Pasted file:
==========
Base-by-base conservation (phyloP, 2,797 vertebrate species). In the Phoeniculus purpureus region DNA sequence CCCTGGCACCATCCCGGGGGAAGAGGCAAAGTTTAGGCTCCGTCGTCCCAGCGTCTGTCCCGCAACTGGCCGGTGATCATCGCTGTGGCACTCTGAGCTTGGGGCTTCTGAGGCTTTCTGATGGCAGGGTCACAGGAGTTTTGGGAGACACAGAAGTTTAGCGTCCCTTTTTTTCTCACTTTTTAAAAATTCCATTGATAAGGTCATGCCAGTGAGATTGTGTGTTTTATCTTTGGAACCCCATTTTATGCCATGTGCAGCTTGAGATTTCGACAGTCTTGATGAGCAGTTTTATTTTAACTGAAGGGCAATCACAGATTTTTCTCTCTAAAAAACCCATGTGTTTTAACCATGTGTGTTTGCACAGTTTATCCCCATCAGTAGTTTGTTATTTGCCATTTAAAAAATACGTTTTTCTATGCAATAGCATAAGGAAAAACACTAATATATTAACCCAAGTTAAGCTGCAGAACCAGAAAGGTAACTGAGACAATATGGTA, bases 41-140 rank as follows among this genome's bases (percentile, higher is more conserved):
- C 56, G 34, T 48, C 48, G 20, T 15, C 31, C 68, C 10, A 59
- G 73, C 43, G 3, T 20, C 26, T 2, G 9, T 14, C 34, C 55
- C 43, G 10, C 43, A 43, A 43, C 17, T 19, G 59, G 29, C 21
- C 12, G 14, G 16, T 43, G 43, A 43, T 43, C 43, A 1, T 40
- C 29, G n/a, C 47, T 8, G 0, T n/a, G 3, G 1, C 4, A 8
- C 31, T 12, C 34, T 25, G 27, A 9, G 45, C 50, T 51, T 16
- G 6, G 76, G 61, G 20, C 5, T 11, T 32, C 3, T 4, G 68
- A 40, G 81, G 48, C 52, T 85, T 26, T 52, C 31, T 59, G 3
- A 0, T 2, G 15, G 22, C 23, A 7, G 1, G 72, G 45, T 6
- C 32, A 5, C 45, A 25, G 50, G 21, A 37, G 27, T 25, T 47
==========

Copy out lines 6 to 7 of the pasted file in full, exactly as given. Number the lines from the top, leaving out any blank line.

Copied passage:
- C 29, G n/a, C 47, T 8, G 0, T n/a, G 3, G 1, C 4, A 8
- C 31, T 12, C 34, T 25, G 27, A 9, G 45, C 50, T 51, T 16